I go back and forth on parting with everything, or just some of it. We do gather mounds, over the years. When I am able to save enough money, my choice is to buy a Class C, for myself and my 3 pups. I would be home-based out of Santa Cruz; live in it and travel. My folks did it for years and they always said those years were the best.

    Best of luck on getting everything ready and renting out your home.

    I look forward to keeping up with your adventures; maybe we’ll meet up, on the road, one day.

    Love and hugs to you both,

    Rebecca Adams

    1. Jennifer Meyer Post author

      Thanks, Becca. I’ll check into Rainbow RV. Also, there’s RV’ing Women, which we met up with once and will probably join. Maybe we will get to cross paths with you on our journeys! We’ve been looking at lots of Class C RVs, trying to keep it under 30 feet so we can get into national parks. Right now we’re leaning toward a 26-foot Class A. So hard to stay focused on all the chores around here and keep working our jobs when really all we want to do is go RV shopping!

  3. LindaSpencer

    Are you working with a real estate/rental management company to handle your rental? They may have contractors who can tackle some of your pre-trip/getting house ready projects. Just a thought.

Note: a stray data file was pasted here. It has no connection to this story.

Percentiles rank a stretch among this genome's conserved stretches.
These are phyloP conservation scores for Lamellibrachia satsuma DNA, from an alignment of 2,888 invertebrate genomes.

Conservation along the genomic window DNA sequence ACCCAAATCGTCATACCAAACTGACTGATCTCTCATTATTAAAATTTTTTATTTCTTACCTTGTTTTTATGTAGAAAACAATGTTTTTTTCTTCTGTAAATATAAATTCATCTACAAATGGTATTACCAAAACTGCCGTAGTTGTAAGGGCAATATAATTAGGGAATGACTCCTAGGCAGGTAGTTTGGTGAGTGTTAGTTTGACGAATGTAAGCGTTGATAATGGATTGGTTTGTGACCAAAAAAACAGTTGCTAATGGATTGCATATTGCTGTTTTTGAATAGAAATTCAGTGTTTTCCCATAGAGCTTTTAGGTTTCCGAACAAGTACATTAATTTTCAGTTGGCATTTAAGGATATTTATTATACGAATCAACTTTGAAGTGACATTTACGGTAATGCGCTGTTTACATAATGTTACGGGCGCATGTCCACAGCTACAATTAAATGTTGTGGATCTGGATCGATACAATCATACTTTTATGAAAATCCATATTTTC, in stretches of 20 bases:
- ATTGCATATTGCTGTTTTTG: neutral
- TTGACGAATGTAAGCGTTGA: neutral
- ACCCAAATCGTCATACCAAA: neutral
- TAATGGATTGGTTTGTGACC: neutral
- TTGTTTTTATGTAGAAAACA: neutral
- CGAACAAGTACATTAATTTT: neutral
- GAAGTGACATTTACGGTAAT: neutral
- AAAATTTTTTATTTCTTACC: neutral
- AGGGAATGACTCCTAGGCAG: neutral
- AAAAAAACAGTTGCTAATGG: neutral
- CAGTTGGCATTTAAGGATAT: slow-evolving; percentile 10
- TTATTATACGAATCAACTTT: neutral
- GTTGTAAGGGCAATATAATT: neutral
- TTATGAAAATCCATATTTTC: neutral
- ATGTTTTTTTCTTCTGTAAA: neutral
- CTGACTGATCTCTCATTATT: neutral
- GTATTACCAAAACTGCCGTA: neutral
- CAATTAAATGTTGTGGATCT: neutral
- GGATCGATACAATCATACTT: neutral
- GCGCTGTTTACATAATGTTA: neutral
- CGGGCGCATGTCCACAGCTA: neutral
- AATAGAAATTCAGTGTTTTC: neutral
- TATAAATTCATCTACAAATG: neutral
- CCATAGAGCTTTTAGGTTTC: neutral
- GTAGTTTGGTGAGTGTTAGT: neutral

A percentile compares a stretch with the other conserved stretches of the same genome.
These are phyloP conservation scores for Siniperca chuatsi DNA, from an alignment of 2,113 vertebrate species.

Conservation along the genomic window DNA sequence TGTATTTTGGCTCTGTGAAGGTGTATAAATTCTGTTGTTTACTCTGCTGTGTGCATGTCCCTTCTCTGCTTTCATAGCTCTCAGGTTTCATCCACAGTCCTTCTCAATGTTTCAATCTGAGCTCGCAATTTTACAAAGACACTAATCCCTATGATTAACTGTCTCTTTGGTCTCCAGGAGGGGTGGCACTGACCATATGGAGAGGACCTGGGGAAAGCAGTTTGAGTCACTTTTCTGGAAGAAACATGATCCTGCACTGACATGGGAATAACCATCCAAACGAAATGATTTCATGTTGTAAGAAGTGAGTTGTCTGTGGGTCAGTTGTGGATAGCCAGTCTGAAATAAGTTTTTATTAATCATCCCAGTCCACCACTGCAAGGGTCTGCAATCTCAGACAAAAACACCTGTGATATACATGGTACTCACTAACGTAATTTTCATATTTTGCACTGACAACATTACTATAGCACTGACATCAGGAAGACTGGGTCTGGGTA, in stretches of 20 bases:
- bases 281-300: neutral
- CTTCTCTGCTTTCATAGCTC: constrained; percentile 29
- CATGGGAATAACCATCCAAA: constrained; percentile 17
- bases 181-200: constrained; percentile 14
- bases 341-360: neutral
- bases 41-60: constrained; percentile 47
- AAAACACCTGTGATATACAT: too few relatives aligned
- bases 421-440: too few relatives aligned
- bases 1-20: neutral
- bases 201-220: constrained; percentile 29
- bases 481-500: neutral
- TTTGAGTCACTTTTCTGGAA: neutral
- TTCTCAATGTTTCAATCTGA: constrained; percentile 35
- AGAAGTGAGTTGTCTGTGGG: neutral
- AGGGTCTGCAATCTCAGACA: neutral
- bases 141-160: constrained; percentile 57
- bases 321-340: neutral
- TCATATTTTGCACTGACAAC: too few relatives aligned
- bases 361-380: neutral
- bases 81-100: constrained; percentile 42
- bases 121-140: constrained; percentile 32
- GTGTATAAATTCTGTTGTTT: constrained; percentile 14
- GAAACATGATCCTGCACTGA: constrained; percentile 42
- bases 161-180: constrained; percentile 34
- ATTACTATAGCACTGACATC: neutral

I was thinking about road trips and remembered John Steinbeck’s “Travels with Charley” (his standard poodle) and, of course, Kerouac’s “On the Road.” Any books by women out there? Oddly enough, a quick search of Amazon doesn’t reveal too many other books about American travel other than, of course, travel guides (my favorite title is “From Squaw Tit to Whorehouse Meadow: How Maps Name, Claim, and Inflame”). Some titles turned up by Bill Bryson (“I’m a Stranger Here Myself”) – I’ve listened to some of his books on tape while on my own road trips…good fun, I like his perspective. So what I’m trying to say in my dithery way is to also think about a travel library – what will you read and what will you listen to?

    I look forward to following your posts. I’ve tried to think about possible places to go but only remember my own travels along Hwy 101 between Bandon, OR and San Jose. There are many parks, and RV parks, but the particular place I remember is a stretch of road on the coast south of Crescent City where I always see RVs just parked. The Pacific is on one side and a lagoon system on the other side. I hesitate to mention it because it is just before and after two very twisty, and steep stretches of highway…and yet it is serenely beautiful and I’ve often wanted to stay there but had no RV. Ah well.

    I envy you two and I look forward to your posts.


  4. LindaSpencer

    Ha! Just used Google Earth to pinpoint the location of the place I just mentioned, it is much further south than I remember, north of Trinidad, CA. Unfortunately one of the pictures that is posted is a “Day Use Only” sign, by which I think that this RV paradise is no longer. So sad. But I will cling to my memories and I say, go forth and forge your own memories. There are so many places of serene beauty to be found.